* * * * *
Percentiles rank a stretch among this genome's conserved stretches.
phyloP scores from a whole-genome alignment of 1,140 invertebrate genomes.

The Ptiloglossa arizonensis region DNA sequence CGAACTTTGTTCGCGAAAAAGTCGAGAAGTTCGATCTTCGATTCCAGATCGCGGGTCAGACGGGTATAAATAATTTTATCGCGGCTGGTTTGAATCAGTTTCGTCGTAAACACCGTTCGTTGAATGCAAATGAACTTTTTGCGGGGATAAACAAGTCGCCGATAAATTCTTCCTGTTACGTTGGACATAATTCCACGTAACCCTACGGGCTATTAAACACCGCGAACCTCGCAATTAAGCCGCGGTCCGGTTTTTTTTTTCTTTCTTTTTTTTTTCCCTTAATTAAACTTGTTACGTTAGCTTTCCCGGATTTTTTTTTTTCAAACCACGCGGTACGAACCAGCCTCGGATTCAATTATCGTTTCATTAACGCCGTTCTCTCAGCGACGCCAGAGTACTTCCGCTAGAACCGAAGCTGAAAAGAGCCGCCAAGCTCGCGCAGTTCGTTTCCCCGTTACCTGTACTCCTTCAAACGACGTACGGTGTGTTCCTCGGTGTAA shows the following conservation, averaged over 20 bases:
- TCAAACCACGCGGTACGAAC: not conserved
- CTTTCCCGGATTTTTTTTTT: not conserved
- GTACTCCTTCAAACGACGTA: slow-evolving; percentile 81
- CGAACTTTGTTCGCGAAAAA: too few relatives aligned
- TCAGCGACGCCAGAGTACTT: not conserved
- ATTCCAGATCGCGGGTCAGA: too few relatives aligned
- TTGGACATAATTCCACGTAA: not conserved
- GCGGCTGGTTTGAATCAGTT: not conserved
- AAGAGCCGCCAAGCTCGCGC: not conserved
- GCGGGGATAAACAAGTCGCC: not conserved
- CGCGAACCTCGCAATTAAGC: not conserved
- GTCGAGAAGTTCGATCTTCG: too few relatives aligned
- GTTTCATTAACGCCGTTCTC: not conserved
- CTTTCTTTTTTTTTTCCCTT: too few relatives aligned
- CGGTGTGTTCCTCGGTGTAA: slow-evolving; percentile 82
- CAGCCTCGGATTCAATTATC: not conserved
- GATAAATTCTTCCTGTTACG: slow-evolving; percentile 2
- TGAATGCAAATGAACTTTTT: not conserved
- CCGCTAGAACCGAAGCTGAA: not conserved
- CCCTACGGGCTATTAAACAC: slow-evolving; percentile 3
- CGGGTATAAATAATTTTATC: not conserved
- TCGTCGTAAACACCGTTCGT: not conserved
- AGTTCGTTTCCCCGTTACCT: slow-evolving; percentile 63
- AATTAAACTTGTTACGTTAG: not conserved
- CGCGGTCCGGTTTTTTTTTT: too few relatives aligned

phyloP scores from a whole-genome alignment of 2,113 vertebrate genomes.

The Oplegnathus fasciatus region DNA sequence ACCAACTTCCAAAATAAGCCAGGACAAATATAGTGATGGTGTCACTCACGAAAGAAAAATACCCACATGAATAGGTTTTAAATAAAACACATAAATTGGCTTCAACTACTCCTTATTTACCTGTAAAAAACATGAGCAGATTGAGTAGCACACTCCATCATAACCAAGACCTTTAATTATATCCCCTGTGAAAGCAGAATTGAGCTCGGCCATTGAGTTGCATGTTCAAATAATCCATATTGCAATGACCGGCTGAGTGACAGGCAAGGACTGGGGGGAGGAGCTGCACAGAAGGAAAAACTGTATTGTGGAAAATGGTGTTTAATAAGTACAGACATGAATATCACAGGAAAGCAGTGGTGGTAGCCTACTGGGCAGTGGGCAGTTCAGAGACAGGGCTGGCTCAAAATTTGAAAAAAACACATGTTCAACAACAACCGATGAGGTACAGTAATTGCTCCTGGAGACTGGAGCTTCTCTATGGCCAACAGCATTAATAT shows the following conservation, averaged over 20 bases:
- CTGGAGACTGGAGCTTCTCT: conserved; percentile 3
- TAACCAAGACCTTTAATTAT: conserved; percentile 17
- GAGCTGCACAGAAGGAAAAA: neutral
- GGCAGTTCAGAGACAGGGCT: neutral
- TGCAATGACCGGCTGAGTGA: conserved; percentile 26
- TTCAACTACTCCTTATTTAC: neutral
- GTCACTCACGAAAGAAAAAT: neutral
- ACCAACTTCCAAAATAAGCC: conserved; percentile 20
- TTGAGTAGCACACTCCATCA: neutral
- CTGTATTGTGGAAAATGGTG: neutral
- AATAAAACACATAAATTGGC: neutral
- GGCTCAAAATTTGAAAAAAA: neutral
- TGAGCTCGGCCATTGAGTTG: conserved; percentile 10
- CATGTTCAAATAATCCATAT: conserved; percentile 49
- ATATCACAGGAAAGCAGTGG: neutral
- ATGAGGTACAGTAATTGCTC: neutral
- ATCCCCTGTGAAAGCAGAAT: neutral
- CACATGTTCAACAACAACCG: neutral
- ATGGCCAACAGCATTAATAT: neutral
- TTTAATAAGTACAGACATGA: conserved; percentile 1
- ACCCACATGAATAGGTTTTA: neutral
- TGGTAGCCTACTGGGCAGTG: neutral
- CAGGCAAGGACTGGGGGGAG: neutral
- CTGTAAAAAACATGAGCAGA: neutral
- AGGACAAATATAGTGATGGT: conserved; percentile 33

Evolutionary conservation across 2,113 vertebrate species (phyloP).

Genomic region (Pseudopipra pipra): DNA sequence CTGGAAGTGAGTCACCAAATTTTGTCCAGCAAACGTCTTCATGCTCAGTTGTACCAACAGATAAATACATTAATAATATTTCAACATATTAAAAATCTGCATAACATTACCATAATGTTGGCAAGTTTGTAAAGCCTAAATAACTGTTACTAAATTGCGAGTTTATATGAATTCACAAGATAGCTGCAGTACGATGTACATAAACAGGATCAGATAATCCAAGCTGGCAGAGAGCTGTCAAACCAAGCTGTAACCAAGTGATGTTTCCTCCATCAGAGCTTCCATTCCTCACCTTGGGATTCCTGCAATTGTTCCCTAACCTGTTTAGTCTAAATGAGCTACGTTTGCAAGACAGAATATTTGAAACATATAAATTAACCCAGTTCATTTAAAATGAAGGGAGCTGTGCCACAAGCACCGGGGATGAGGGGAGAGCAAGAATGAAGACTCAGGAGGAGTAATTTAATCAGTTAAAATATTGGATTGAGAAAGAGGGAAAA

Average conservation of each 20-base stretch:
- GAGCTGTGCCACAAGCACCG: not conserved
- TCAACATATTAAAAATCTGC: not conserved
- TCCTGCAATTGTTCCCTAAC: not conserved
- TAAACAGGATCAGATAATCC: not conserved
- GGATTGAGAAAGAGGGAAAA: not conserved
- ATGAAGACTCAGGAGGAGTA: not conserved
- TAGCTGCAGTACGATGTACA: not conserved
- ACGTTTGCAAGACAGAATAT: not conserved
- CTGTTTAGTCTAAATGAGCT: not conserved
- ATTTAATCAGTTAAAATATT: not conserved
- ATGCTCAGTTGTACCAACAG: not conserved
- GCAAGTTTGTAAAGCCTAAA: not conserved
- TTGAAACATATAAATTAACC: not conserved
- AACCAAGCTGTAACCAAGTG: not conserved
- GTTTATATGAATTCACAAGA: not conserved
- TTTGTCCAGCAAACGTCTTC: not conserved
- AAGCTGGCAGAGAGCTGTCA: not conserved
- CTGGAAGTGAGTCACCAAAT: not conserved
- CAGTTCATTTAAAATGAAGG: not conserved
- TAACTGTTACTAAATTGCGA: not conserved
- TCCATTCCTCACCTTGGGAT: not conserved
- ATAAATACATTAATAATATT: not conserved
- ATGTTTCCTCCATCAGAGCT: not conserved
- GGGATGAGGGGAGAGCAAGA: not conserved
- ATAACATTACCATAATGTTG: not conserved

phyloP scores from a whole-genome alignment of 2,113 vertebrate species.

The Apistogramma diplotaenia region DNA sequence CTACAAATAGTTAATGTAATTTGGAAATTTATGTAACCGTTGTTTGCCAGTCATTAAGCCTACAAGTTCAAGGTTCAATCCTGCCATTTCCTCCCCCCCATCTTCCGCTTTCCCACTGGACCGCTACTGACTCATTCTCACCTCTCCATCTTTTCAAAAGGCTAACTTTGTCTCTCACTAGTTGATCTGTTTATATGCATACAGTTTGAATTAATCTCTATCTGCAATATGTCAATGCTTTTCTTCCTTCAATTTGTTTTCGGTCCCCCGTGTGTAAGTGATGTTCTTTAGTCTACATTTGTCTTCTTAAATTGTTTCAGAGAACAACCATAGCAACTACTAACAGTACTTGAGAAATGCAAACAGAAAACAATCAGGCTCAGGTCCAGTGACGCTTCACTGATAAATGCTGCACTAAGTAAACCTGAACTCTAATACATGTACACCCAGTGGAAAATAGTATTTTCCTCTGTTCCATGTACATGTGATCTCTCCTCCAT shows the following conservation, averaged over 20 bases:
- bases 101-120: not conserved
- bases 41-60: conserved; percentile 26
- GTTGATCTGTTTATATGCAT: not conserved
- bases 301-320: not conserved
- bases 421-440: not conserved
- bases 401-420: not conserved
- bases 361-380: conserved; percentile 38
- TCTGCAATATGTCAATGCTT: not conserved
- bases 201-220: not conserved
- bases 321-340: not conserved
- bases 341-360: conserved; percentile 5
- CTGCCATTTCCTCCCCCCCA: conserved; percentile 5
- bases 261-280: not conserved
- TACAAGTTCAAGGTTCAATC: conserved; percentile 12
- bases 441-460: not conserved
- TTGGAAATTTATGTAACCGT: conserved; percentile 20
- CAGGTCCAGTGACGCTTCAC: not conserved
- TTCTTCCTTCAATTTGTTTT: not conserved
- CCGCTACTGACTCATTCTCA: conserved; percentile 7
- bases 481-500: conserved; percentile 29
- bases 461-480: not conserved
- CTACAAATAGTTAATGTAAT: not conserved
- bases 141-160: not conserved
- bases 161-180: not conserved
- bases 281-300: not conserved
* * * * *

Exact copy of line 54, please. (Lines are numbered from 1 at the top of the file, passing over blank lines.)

- CTGTAAAAAACATGAGCAGA: neutral